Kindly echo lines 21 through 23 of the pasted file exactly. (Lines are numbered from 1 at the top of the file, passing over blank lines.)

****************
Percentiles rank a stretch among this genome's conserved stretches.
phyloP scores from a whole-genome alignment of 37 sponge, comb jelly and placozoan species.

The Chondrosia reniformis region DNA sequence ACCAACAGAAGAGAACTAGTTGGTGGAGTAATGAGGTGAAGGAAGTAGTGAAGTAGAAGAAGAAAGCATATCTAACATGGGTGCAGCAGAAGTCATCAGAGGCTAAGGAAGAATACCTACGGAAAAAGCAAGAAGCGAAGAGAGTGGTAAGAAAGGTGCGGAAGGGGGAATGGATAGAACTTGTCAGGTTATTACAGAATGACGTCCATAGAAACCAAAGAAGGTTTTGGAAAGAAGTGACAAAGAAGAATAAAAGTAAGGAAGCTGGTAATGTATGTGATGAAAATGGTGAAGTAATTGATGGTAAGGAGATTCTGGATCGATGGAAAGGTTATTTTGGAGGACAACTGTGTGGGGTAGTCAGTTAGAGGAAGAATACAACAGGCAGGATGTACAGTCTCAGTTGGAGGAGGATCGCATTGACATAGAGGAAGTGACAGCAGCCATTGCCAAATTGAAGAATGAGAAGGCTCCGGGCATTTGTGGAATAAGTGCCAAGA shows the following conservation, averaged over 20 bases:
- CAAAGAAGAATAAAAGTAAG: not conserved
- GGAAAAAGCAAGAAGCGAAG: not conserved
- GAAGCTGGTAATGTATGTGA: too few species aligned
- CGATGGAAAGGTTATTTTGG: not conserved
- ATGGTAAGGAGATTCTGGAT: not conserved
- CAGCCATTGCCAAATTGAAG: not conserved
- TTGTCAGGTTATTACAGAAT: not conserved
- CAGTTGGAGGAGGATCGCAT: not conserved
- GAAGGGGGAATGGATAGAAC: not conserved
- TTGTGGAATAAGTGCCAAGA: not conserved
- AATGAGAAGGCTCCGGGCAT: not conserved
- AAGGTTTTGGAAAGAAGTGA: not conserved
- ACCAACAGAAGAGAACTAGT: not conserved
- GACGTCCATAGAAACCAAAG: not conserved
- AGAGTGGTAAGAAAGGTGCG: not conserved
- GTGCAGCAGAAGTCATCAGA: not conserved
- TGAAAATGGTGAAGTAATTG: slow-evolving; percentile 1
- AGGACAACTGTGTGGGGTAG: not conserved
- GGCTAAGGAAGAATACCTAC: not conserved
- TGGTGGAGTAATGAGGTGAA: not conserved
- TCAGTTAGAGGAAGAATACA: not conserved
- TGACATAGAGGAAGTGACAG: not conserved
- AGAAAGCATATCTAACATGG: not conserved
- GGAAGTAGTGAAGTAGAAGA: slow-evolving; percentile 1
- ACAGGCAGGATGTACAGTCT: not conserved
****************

- AGGACAACTGTGTGGGGTAG: not conserved
- GGCTAAGGAAGAATACCTAC: not conserved
- TGGTGGAGTAATGAGGTGAA: not conserved